e-Journal of Surface Science and Nanotechnology
Online ISSN : 1348-0391
Conference -ALC05-
Particle Scattering off Surfaces: Application in Space Science
Peter WurzJürgen ScheerMartin Wieser
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2006 Volume 4 Pages 394-400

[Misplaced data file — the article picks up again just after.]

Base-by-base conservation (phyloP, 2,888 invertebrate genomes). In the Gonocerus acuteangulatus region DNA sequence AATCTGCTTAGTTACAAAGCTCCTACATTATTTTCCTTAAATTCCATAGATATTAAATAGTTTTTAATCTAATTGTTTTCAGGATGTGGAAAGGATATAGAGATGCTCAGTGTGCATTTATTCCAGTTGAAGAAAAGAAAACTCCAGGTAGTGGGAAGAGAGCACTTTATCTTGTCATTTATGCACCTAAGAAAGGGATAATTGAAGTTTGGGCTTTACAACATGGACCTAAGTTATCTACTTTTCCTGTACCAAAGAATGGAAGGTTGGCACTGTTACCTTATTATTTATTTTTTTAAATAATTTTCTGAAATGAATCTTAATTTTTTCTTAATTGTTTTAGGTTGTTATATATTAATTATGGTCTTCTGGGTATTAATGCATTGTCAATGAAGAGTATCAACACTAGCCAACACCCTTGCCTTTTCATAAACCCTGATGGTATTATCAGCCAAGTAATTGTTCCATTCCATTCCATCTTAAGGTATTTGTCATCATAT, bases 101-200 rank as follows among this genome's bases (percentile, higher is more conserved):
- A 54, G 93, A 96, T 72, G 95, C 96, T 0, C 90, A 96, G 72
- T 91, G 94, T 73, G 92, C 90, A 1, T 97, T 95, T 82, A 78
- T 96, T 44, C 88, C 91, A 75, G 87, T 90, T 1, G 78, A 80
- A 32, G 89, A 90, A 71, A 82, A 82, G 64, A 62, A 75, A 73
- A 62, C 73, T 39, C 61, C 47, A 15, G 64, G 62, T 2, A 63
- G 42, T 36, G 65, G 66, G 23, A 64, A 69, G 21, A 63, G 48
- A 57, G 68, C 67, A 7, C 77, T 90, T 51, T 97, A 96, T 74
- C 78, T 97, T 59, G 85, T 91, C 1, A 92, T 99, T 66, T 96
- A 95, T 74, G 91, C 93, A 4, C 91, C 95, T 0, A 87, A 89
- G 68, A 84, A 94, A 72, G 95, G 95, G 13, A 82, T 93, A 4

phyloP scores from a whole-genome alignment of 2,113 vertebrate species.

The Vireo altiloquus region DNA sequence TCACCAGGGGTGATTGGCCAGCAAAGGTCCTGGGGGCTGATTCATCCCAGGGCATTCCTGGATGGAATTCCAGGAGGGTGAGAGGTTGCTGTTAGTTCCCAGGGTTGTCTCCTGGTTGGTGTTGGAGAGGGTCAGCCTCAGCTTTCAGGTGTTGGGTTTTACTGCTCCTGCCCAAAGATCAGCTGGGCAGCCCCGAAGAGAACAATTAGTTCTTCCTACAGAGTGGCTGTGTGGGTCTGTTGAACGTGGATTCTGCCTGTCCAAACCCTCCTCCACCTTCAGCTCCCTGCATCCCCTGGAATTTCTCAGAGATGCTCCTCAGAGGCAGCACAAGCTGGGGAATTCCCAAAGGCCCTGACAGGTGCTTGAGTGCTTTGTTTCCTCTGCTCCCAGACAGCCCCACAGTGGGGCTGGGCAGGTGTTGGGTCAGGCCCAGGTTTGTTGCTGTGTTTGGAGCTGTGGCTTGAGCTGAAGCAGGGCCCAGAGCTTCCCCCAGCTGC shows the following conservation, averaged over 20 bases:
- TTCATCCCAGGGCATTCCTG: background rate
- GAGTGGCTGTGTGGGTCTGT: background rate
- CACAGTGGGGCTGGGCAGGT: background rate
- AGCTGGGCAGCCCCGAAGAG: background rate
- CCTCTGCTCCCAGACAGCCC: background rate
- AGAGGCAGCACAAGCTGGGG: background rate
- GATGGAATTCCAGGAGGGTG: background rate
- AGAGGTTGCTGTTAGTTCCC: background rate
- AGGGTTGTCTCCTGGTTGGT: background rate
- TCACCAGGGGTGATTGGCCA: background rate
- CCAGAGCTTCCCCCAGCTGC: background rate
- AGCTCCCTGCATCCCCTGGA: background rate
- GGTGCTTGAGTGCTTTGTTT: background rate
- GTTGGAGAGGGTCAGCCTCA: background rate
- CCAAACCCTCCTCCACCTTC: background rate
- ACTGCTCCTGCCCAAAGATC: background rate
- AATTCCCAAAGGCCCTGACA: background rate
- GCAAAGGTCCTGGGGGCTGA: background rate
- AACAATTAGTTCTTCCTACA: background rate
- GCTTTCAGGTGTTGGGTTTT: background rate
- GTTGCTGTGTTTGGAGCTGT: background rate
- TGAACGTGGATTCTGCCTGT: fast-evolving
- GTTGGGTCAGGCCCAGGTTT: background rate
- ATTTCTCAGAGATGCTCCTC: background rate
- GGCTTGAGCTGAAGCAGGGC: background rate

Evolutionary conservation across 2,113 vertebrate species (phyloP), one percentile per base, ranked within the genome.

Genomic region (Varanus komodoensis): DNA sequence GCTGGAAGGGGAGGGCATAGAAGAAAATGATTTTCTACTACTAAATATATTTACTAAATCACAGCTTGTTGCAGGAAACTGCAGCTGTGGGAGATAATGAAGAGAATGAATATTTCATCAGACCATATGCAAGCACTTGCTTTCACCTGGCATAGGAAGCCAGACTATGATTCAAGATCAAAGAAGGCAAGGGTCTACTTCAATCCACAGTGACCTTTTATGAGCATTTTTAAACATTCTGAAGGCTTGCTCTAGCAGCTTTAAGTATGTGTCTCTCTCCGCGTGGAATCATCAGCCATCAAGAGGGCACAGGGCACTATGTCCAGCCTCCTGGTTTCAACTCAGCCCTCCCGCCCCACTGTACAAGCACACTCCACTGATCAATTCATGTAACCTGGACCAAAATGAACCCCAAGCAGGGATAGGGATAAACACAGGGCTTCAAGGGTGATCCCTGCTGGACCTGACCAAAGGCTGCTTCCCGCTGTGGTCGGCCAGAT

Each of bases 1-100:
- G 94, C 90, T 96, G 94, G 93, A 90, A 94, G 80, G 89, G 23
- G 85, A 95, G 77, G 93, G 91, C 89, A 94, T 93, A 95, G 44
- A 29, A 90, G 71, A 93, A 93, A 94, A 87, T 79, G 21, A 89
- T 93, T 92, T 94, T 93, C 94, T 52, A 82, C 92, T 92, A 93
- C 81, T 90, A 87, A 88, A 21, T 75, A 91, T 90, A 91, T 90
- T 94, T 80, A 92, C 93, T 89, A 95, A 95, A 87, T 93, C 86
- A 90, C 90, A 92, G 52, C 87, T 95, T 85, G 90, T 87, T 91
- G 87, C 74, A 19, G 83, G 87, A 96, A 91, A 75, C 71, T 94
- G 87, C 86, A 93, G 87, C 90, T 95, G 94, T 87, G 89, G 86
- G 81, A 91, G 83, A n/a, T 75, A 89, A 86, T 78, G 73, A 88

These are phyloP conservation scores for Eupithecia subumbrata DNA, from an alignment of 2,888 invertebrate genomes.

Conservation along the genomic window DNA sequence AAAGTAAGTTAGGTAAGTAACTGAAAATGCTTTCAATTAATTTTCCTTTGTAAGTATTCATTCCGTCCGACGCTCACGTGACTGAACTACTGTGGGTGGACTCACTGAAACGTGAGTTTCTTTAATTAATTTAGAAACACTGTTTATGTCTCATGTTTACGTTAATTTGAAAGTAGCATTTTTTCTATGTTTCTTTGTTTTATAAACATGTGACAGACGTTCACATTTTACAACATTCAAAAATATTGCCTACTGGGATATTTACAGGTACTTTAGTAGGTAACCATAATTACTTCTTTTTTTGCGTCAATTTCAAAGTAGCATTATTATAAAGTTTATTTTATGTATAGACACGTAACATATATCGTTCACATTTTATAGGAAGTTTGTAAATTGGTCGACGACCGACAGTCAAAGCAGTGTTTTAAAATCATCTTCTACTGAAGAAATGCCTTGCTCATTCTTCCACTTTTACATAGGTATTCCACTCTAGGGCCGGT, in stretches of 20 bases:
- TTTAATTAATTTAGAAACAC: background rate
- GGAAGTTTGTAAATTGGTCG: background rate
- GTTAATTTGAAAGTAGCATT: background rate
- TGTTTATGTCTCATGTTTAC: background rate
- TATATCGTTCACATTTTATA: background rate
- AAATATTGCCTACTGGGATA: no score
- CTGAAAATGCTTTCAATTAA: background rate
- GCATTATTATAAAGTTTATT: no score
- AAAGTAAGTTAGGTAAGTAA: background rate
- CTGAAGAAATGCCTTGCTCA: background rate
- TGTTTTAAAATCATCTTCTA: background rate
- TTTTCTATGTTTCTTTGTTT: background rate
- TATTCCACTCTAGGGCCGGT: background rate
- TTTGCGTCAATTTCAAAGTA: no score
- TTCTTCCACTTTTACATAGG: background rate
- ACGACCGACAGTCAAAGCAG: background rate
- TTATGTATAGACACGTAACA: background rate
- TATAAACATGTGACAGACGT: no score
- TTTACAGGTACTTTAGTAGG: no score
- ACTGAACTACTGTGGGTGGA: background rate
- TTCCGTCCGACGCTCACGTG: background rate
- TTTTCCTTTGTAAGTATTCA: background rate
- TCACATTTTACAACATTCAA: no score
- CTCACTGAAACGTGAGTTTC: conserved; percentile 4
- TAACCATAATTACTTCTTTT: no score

In many applications of remote sensing of plasma populations in space science a high detection efficiency of energetic neutral atoms (ENAs) is necessary because the sources of these ENAs are very faint. In the recent years surface science processes occurring during particle scattering off specialized surfaces have been successfully used to detect these ENAs with high efficiency. The relevant processes are kinetic secondary electron emission and surface ionization. When secondary electron emission is used an ENA hits a so-called start surface where it releases a secondary electron, which initiates the measurement sequence. Being scattered off the start surface, the ENA continues its flight until it is absorbed at the stop detector. The time difference between the release of the secondary electron and the detection of the particle at the stop detector is measured and with the path length the velocity of the particle is obtained. Surface ionization, i.e., the formation of negative ions, is the well-known charge transfer process where an atom receives an electron from the scattering surface during the scattering process. In modern space science applications mostly insulating surfaces are used as conversion surfaces since these do not need any preparation in space to be operable and at the same time have very stable performance over years. In this paper we will show the current status of surface-science-based detection technology that is used in present space missions of the European Space Agency (ESA) and the U.S. American space agency (NASA). [DOI: 10.1380/ejssnt.2006.394]

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